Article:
Rare White Eagle Stirs Souls

Rare White Eagle Stirs Souls

The bright, white object ranchers discovered in a field in southeastern Colorado last July fell from the sky and may be the only one of its kind.

It is neither a meteorite nor an extraterrestrial, although it has attracted attention on par with these unearthly items, but a bird, one partially albino golden eagle. By the time the raptor reached Diana Miller, who directs the Nature and Raptor Center of Pueblo, in Pueblo, Colo., it was near death.

Justin Nobel
Published: 10/01/2008

The bright, white object ranchers discovered in a field in southeastern Colorado last July fell from the sky and may be the only one of its kind.

It is neither a meteorite nor an extraterrestrial--although it has attracted attention on par with these unearthly items--but a bird, one partially albino golden eagle. By the time the raptor reached Diana Miller, who directs the Nature and Raptor Center of Pueblo, in Pueblo, Colo., it was near death.

“His feathers were in terrible condition,” said Miller. “He had a soft tissue injury to the left shoulder, and a very heavy load of ectoparasites, both the chewing lice and the sucking lice.” (Chewing lice eat feathers; sucking lice eat skin).


A partially albino red-tailed hawk. About one in every 1,800 birds exhibit albinism, according to an Audubon bird book. (By Allan Whiteman)

Partially albino, or leukistic, birds are rare, occurring in about one in every 1,800 individuals, according to the The Audubon Society Encyclopedia of North American Birds. Their catchy coats are the result of a recessive gene that reduces the production of melanin, a pigment which gives feathers color and strength. Without it, feathers fray and fall out; the wings on the eagle Miller received were worn down to the shafts. With weakened wings and a susceptibility to sunburn, predators and parasite attacks, leukistic raptors usually don’t live long.

Leukistic and albino songbirds exist too (an albino Steller jay landed in a yard in northern California last week), but with more predators than raptors their chances of survival are even slimmer. Completely albino birds are rarer yet. While partially albino birds have color on their beaks and in their eyes, true albinos have none; their eyes are pink or red—without pigment, blood gives the iris its color. True albinos are less likely to survive, but wowed by whiteness few people see their sickness.

“Everyone and their brother want to come see a white bird,” said John Karger, who runs Last Chance Forever, a bird of prey conservancy in San Antonio, Texas. “People think that’s the cha-ching.”

Albino tigers and gorillas bolster attendance at zoos and albino snakes and parrots fetch fat prices, but Karger doesn’t see cash in albinos; he sees sadness.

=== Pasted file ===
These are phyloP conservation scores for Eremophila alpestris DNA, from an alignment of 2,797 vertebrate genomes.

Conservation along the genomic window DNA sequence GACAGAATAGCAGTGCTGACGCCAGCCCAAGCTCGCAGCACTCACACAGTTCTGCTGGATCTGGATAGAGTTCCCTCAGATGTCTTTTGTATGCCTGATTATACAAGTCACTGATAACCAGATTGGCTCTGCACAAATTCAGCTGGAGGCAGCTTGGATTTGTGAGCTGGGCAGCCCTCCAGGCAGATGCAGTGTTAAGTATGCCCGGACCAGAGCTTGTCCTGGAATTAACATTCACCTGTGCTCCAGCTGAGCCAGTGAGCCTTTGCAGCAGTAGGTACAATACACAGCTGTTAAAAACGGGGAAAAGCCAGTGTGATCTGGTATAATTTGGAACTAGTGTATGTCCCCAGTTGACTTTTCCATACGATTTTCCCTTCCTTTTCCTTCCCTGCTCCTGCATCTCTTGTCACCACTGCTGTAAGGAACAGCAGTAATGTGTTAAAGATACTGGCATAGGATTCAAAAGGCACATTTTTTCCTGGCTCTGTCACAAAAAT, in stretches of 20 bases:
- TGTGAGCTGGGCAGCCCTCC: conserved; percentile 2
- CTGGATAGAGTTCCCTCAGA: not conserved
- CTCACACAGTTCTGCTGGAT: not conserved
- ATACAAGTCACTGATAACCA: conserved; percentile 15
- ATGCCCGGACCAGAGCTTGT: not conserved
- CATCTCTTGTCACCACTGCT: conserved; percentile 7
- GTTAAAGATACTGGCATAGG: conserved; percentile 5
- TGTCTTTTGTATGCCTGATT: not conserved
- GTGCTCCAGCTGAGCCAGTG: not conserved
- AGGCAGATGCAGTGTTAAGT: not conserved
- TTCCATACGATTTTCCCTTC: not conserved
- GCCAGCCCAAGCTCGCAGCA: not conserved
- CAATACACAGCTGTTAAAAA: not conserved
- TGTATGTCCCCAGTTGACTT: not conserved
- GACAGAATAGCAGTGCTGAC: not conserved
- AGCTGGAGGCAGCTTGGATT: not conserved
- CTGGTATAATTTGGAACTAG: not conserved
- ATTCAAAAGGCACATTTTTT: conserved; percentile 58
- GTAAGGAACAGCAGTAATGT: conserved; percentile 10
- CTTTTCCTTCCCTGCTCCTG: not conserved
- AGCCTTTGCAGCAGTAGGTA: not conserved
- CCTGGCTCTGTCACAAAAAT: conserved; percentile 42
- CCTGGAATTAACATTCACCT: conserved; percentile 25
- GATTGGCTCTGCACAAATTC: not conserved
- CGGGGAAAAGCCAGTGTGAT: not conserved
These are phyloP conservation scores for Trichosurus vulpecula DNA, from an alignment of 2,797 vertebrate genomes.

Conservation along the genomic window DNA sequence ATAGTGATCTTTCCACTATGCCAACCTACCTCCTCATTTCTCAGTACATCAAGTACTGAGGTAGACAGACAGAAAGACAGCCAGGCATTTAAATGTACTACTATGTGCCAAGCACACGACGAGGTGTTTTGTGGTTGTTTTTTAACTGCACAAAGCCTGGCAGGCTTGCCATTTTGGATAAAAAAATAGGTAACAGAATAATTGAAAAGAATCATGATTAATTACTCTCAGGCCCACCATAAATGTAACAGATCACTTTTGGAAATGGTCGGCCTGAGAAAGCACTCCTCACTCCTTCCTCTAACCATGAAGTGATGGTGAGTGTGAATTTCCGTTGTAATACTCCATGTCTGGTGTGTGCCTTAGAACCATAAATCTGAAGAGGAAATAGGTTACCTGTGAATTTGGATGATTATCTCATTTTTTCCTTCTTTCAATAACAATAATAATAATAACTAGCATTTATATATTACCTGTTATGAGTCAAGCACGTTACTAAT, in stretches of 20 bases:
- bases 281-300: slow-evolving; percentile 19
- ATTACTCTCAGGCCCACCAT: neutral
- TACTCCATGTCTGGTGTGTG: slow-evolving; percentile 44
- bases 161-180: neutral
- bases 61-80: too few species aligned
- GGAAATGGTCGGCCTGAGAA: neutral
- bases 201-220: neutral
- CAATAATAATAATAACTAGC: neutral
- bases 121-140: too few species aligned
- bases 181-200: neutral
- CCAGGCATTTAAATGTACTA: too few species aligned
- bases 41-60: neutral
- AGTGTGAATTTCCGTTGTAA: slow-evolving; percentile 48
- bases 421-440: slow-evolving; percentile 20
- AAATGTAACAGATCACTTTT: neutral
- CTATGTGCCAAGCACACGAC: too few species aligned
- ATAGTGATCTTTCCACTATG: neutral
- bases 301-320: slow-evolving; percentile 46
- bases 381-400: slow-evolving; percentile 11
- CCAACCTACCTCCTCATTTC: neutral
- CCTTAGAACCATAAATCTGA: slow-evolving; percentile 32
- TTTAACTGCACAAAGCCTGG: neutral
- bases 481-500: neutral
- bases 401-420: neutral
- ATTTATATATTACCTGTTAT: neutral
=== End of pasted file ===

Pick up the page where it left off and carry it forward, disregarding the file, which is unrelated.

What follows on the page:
A leukistic red-tailed hawk he received years ago attracted hoards of visitors--but also diseases. “The bird was very thin and had internal and external parasites that were devouring him,” said Karger.

He fed the hawk nutrients and administered medicine for worms and parasites. “He popped out of it,” said Karger, “but not a year went by when he wasn’t in with the vet.” The hawk died of a common fungal infection that rarely kills, and Karger now questions whether he should have kept it alive so long. He is baffled by the public’s obsession with albino animals. “It’s sort of like dragging a malformed person out of a geek show,” Karger said.


Susceptibility to sunburn, predators and parasite attacks means partially albino raptors usually don’t live long. (Courtesy of Eddie Horvath)

But for many people, sighting an albino or partially albino bird is inspiring and unforgettable.

Eddie Horvath, a Utah falconer, runs a website that documents albino and leukistic raptor sightings. People have posted from Monroe, Mich., Knox, N.Y and Lone Oak, Texas.

One entry, from a woman in Sanford, Fla., reads: “We have recently moved into a new housing development which only has about eight residents. On the morning of January 15, 2006, at 7:15 a.m., we saw an albino or white raptor sail out of the old oak trees to the ground to feed on something. The whiteness and wing span was awesome. Having no camera handy, we did not get a picture, but the thrill of seeing such a rare bird was tremendous.”

For Miller, the experience of handling a partially albino golden eagle, perhaps the only ever treated in a facility, has been tremendous as well.

“He’s amazing,” she said. “You can’t help but go, ‘Woah, you’re a freak but you’re gorgeous.’”

The bird is back on a diet of rats and rabbits and has a new roommate, a female golden eagle recovering from a run-in with barbed wire, but Miller is still unsure when it will be set free.

“It’s a tough one for a rehabber,” she said. “I’m always torn because we can probably strengthen him until he can hunt and kill for himself, but I am told by the experts that he will probably fade back out.”

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